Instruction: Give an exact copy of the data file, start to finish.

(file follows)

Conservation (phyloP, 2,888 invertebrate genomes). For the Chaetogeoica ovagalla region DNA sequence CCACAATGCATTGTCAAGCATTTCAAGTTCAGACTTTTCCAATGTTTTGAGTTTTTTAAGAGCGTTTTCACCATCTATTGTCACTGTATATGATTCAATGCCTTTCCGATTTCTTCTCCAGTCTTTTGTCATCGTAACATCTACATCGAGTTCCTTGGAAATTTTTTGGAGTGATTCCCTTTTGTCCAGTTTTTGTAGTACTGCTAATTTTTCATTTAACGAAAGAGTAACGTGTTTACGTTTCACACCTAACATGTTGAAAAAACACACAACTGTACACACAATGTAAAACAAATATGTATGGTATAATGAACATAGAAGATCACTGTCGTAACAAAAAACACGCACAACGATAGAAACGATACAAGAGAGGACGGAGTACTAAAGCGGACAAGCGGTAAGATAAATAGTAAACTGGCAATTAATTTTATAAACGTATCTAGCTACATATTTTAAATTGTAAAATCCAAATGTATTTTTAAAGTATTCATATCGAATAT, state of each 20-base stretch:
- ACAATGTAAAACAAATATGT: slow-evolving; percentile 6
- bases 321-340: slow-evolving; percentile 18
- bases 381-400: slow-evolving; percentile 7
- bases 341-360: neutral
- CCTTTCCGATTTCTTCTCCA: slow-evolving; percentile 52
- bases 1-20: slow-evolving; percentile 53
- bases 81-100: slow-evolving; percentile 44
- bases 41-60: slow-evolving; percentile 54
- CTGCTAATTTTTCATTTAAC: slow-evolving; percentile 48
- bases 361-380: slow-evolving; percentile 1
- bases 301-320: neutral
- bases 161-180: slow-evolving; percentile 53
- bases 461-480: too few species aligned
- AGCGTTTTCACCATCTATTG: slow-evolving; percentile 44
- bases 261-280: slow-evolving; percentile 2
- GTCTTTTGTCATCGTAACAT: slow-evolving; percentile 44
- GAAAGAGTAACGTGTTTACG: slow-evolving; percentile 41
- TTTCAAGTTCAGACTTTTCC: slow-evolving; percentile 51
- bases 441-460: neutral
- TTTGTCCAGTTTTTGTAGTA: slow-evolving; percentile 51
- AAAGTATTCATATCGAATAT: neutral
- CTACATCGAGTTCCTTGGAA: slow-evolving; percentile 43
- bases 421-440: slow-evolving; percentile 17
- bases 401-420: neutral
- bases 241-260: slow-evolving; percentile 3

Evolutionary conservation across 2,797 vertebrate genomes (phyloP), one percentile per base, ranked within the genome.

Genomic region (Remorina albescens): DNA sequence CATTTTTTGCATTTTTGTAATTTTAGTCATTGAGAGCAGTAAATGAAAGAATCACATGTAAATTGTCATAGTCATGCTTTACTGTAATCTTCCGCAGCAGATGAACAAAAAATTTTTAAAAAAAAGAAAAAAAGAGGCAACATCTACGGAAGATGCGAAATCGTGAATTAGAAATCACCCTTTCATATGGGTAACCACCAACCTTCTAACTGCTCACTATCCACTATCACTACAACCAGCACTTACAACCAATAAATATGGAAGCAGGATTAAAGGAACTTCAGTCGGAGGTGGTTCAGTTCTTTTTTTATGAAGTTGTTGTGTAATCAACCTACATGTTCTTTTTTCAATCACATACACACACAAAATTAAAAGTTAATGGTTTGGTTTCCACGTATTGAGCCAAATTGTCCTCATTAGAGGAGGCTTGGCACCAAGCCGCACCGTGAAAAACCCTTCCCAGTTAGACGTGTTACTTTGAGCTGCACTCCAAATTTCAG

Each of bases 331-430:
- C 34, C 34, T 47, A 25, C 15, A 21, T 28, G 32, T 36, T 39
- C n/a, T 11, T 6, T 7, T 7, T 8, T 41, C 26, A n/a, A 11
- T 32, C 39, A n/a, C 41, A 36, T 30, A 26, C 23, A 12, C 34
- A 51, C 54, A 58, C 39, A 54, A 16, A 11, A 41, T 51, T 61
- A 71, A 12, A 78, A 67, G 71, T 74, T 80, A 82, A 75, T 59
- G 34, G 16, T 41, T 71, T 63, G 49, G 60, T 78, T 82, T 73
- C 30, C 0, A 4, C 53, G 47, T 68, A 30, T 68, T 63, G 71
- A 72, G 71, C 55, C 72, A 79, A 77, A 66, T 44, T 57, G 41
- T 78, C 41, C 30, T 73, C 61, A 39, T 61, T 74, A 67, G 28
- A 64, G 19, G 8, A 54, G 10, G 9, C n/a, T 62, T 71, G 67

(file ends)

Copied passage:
Conservation (phyloP, 2,888 invertebrate genomes). For the Chaetogeoica ovagalla region DNA sequence CCACAATGCATTGTCAAGCATTTCAAGTTCAGACTTTTCCAATGTTTTGAGTTTTTTAAGAGCGTTTTCACCATCTATTGTCACTGTATATGATTCAATGCCTTTCCGATTTCTTCTCCAGTCTTTTGTCATCGTAACATCTACATCGAGTTCCTTGGAAATTTTTTGGAGTGATTCCCTTTTGTCCAGTTTTTGTAGTACTGCTAATTTTTCATTTAACGAAAGAGTAACGTGTTTACGTTTCACACCTAACATGTTGAAAAAACACACAACTGTACACACAATGTAAAACAAATATGTATGGTATAATGAACATAGAAGATCACTGTCGTAACAAAAAACACGCACAACGATAGAAACGATACAAGAGAGGACGGAGTACTAAAGCGGACAAGCGGTAAGATAAATAGTAAACTGGCAATTAATTTTATAAACGTATCTAGCTACATATTTTAAATTGTAAAATCCAAATGTATTTTTAAAGTATTCATATCGAATAT, state of each 20-base stretch:
- ACAATGTAAAACAAATATGT: slow-evolving; percentile 6
- bases 321-340: slow-evolving; percentile 18
- bases 381-400: slow-evolving; percentile 7
- bases 341-360: neutral
- CCTTTCCGATTTCTTCTCCA: slow-evolving; percentile 52
- bases 1-20: slow-evolving; percentile 53
- bases 81-100: slow-evolving; percentile 44
- bases 41-60: slow-evolving; percentile 54
- CTGCTAATTTTTCATTTAAC: slow-evolving; percentile 48
- bases 361-380: slow-evolving; percentile 1
- bases 301-320: neutral
- bases 161-180: slow-evolving; percentile 53
- bases 461-480: too few species aligned
- AGCGTTTTCACCATCTATTG: slow-evolving; percentile 44
- bases 261-280: slow-evolving; percentile 2
- GTCTTTTGTCATCGTAACAT: slow-evolving; percentile 44
- GAAAGAGTAACGTGTTTACG: slow-evolving; percentile 41
- TTTCAAGTTCAGACTTTTCC: slow-evolving; percentile 51
- bases 441-460: neutral
- TTTGTCCAGTTTTTGTAGTA: slow-evolving; percentile 51
- AAAGTATTCATATCGAATAT: neutral
- CTACATCGAGTTCCTTGGAA: slow-evolving; percentile 43
- bases 421-440: slow-evolving; percentile 17
- bases 401-420: neutral
- bases 241-260: slow-evolving; percentile 3

Evolutionary conservation across 2,797 vertebrate genomes (phyloP), one percentile per base, ranked within the genome.

Genomic region (Remorina albescens): DNA sequence CATTTTTTGCATTTTTGTAATTTTAGTCATTGAGAGCAGTAAATGAAAGAATCACATGTAAATTGTCATAGTCATGCTTTACTGTAATCTTCCGCAGCAGATGAACAAAAAATTTTTAAAAAAAAGAAAAAAAGAGGCAACATCTACGGAAGATGCGAAATCGTGAATTAGAAATCACCCTTTCATATGGGTAACCACCAACCTTCTAACTGCTCACTATCCACTATCACTACAACCAGCACTTACAACCAATAAATATGGAAGCAGGATTAAAGGAACTTCAGTCGGAGGTGGTTCAGTTCTTTTTTTATGAAGTTGTTGTGTAATCAACCTACATGTTCTTTTTTCAATCACATACACACACAAAATTAAAAGTTAATGGTTTGGTTTCCACGTATTGAGCCAAATTGTCCTCATTAGAGGAGGCTTGGCACCAAGCCGCACCGTGAAAAACCCTTCCCAGTTAGACGTGTTACTTTGAGCTGCACTCCAAATTTCAG

Each of bases 331-430:
- C 34, C 34, T 47, A 25, C 15, A 21, T 28, G 32, T 36, T 39
- C n/a, T 11, T 6, T 7, T 7, T 8, T 41, C 26, A n/a, A 11
- T 32, C 39, A n/a, C 41, A 36, T 30, A 26, C 23, A 12, C 34
- A 51, C 54, A 58, C 39, A 54, A 16, A 11, A 41, T 51, T 61
- A 71, A 12, A 78, A 67, G 71, T 74, T 80, A 82, A 75, T 59
- G 34, G 16, T 41, T 71, T 63, G 49, G 60, T 78, T 82, T 73
- C 30, C 0, A 4, C 53, G 47, T 68, A 30, T 68, T 63, G 71
- A 72, G 71, C 55, C 72, A 79, A 77, A 66, T 44, T 57, G 41
- T 78, C 41, C 30, T 73, C 61, A 39, T 61, T 74, A 67, G 28
- A 64, G 19, G 8, A 54, G 10, G 9, C n/a, T 62, T 71, G 67